musica Dei donum
Carlo GESUALDO da Venosa, Ascanio MAYONE: "Tribulationem"
Dir: Jean-Marc Aymes
rec: Sept 3 - 7, 2012, Paris, Eglise évangélique allemande; Oct 7 - 11, 2012, Saint-Michel-en-Thiérache, Abbaye
ZigZag Territoires - ZZT319 (2 CDs) (© 2013) (1.59'20")
Liner-notes: E/F; lyrics - translations: E/F
Cover & track-list
Scores Gesualdo, Madrigals bk 6
Carlo GESUALDO da Venosa (c1561-1613):
Alma d'amor rubelle ;
Ardita zanzaretta ;
Ave dulcissima Maria ;
Da pacem Domine (ed. I Stravinsky) ;
Deh, come invan sospiro ;
Ecce vidimus eum ;
Già piansi nel dolore ;
Io pur respiro ;
Mille volte il di ;
Moro, lasso, al mio duolo ;
O vos omnes ;
Peccantem me quotidie ;
Tribulationem et dolorem ;
Tu piangi, o filli ;
Venit lumen tuum 
Ascanio MAYONE (c1565-1627):
Canzona francesa Ib ;
Canzona francesa IIa ;
Canzona francesa IIIb ;
Canzona francesa IVab ;
Io son mi giovinetta, diminuito da Stella Montella e Maioneab ;
Partite sopra il tenore antico, o Romanescaabc ;
Recercar del 4° tonob ;
Recercar del 10° tonoa ;
Recercar sopra il canto fermo di Costanto Festab ;
Recercar sopra il canto fermo di Costanto Festa per l'arpaac ;
Toccata Ib ;
Toccata IIa ;
Toccata IIIc ;
Toccata IV per il cembalo cromaticoa ;
Toccata V per il cimbalo cromaticoa 
Carlo Gesualdo da Venosa,  Sacrarum cantionum quinque vocibus liber primus, 1603;
 Sacrarum cantionum liber primus ... sex vocibus, 1603;
 Ascanio Mayone, Secondo libro de diversi capricci per sonare, 1609;
Carlo Gesualdo da Venosa,  Responsoria et alia ad officium hebdomadae sanctae spectantia sex vocibus, 1611;
 Sesto libro di madrigali, 1611
María-Cristina Kiehr, Rosa Dominguez, soprano;
Pascal Bertin, alto;
Lluis Vilamajo, Raffaele Giordani, tenor;
Daniele Carnovich, bass
Mara Galassi, harpa;
Jean-Marc Aymes, harpsichordb, organc
Carlo Gesualdo da Venosa is one of the most remarkable characters in music history. His musical idiom is different from everything that was written in his time, so it seems. It is true that he goes futher in experiments with chromaticism and dissonance than others, but it would not be correct to consider him as a loner. There were other composers who experimented with harmony and were not afraid of some heavy dissonants. It seems that especially in the Naples region this kind of experiments were quite popular.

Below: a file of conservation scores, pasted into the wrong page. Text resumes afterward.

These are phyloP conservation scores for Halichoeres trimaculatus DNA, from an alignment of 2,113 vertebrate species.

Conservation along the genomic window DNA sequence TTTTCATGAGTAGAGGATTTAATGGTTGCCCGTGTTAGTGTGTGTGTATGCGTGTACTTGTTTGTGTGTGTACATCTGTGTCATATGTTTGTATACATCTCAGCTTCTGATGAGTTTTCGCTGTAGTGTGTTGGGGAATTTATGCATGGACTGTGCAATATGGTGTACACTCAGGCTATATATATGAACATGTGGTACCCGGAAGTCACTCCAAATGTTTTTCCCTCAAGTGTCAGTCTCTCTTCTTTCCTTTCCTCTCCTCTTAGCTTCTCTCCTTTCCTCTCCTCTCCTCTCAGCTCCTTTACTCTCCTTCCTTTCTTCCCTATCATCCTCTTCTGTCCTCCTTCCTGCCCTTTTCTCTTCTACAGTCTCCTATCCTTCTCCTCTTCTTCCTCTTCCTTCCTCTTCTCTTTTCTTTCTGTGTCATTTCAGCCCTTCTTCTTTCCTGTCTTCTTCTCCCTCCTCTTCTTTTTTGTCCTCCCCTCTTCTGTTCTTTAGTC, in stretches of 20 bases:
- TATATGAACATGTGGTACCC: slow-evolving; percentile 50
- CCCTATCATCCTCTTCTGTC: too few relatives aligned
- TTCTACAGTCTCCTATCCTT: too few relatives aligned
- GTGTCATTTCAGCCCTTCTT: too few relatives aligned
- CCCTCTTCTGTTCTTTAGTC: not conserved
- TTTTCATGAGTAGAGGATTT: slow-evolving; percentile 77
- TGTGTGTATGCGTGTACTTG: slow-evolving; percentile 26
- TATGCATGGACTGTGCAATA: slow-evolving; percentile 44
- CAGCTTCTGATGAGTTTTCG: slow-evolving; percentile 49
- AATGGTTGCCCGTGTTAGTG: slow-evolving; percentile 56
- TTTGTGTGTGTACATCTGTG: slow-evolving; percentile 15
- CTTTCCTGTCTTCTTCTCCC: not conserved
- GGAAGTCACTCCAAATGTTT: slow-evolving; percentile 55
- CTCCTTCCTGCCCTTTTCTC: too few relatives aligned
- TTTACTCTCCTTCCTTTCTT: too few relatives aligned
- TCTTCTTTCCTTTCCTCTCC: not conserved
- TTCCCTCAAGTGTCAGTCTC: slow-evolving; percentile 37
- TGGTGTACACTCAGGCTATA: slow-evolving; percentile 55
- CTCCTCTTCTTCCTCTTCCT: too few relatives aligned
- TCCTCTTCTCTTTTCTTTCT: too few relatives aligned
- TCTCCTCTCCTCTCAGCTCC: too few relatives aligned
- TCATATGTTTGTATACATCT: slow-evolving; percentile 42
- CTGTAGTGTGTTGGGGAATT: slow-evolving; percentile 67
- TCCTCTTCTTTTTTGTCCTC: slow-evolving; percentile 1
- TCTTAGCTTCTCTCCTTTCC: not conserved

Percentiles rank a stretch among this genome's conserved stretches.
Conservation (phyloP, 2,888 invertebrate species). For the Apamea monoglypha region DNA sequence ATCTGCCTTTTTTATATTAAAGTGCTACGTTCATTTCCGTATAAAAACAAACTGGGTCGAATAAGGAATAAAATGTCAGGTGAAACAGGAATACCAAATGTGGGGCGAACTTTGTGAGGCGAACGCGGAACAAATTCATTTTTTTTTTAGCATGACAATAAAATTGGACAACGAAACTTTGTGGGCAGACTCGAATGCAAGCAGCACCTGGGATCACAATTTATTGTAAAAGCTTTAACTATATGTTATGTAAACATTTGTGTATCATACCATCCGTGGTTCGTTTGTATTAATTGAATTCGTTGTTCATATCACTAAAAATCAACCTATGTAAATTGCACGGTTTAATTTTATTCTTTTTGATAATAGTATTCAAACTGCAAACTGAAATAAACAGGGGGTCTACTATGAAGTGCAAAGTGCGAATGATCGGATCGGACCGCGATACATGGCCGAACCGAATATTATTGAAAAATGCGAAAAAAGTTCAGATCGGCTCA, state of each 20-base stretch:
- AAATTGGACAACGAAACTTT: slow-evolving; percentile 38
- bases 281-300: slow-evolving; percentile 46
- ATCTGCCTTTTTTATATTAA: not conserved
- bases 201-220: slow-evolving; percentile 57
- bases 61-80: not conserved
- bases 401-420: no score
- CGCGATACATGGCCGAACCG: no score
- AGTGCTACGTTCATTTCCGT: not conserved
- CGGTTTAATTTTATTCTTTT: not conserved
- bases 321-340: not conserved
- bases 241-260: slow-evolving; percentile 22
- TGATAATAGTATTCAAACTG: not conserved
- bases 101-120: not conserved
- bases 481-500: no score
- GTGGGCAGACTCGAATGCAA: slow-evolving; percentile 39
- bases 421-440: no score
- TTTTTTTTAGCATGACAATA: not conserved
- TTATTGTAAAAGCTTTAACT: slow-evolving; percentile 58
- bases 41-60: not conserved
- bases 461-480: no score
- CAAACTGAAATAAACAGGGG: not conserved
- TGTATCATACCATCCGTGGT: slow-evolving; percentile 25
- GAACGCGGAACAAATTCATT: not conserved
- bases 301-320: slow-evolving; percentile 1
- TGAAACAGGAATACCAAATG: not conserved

This disc connects Gesualdo with his contemporary Ascanio Mayone (or Maione) who was active as a player of the keyboard and the harp. Although he also composed a collection of madrigals he is mainly known for his music for his own instruments. In 1601 he was mentioned as a player of the harp a due ordini (a chromatic harp capable of playing sharps and flats), and in his second book of keyboard music he included two toccatas for cimbalo cromatico. These facts bear witness to his sense of experiment in regard to harmony. In the foreword of this book he makes clear that expression comes in the first place: "Whenever compositions are adorned with passage-work there will occur some false notes that pass contrary to the contrapuntal laws; but without them it is impossible to make a beautiful effect." He was an innovator in that many of his keyboard pieces are divided into short contrasting sections which would be a feature of the seconda prattica.
Various qualities of his keyboard works find their counterpart in Gesualdo's vocal music, in particular his madrigals of the last two books. Contrasting sections can be found in that Gesualdo very accurately sets a text to music in order to express its content. A madrigal can begin with a phrase in vivid rhythm only to turn into a line with strong dissonants. Sometimes one word is singled out to maximum effect. However, Dinko Fabris, in his liner-notes, emphasizes that Gesualdo's oeuvre "remains within the bounds of the most rigorous Renaissance counterpoint".